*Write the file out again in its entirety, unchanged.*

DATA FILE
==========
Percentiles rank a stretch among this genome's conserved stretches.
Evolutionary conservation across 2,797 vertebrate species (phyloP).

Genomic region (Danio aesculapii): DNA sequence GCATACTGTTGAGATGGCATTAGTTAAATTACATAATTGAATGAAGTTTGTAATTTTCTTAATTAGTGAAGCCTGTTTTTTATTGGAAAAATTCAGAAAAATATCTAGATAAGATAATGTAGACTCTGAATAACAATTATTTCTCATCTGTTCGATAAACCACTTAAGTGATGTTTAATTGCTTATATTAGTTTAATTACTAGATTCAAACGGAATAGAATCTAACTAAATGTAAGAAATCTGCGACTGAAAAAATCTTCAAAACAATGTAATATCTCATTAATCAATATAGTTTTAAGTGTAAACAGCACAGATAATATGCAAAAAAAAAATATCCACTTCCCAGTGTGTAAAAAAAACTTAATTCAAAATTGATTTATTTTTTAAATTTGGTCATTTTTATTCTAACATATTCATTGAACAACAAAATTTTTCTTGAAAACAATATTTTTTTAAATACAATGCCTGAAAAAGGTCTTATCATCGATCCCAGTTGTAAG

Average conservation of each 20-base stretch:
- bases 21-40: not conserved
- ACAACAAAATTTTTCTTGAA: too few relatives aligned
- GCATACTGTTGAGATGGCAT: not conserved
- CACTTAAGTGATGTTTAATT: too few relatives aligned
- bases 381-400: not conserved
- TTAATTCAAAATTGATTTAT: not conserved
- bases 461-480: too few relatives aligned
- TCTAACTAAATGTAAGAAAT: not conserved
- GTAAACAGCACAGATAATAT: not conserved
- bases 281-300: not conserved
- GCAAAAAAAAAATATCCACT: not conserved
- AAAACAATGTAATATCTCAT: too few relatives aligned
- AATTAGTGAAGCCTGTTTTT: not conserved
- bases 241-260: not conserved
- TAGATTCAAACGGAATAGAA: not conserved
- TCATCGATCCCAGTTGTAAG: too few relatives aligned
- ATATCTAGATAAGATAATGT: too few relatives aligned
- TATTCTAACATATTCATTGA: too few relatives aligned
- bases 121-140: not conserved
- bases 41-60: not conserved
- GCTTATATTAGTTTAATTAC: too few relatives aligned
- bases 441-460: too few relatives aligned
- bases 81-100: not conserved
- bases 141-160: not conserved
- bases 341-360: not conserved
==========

Percentiles rank a stretch among this genome's conserved stretches.
Evolutionary conservation across 2,797 vertebrate species (phyloP).

Genomic region (Danio aesculapii): DNA sequence GCATACTGTTGAGATGGCATTAGTTAAATTACATAATTGAATGAAGTTTGTAATTTTCTTAATTAGTGAAGCCTGTTTTTTATTGGAAAAATTCAGAAAAATATCTAGATAAGATAATGTAGACTCTGAATAACAATTATTTCTCATCTGTTCGATAAACCACTTAAGTGATGTTTAATTGCTTATATTAGTTTAATTACTAGATTCAAACGGAATAGAATCTAACTAAATGTAAGAAATCTGCGACTGAAAAAATCTTCAAAACAATGTAATATCTCATTAATCAATATAGTTTTAAGTGTAAACAGCACAGATAATATGCAAAAAAAAAATATCCACTTCCCAGTGTGTAAAAAAAACTTAATTCAAAATTGATTTATTTTTTAAATTTGGTCATTTTTATTCTAACATATTCATTGAACAACAAAATTTTTCTTGAAAACAATATTTTTTTAAATACAATGCCTGAAAAAGGTCTTATCATCGATCCCAGTTGTAAG

Average conservation of each 20-base stretch:
- bases 21-40: not conserved
- ACAACAAAATTTTTCTTGAA: too few relatives aligned
- GCATACTGTTGAGATGGCAT: not conserved
- CACTTAAGTGATGTTTAATT: too few relatives aligned
- bases 381-400: not conserved
- TTAATTCAAAATTGATTTAT: not conserved
- bases 461-480: too few relatives aligned
- TCTAACTAAATGTAAGAAAT: not conserved
- GTAAACAGCACAGATAATAT: not conserved
- bases 281-300: not conserved
- GCAAAAAAAAAATATCCACT: not conserved
- AAAACAATGTAATATCTCAT: too few relatives aligned
- AATTAGTGAAGCCTGTTTTT: not conserved
- bases 241-260: not conserved
- TAGATTCAAACGGAATAGAA: not conserved
- TCATCGATCCCAGTTGTAAG: too few relatives aligned
- ATATCTAGATAAGATAATGT: too few relatives aligned
- TATTCTAACATATTCATTGA: too few relatives aligned
- bases 121-140: not conserved
- bases 41-60: not conserved
- GCTTATATTAGTTTAATTAC: too few relatives aligned
- bases 441-460: too few relatives aligned
- bases 81-100: not conserved
- bases 141-160: not conserved
- bases 341-360: not conserved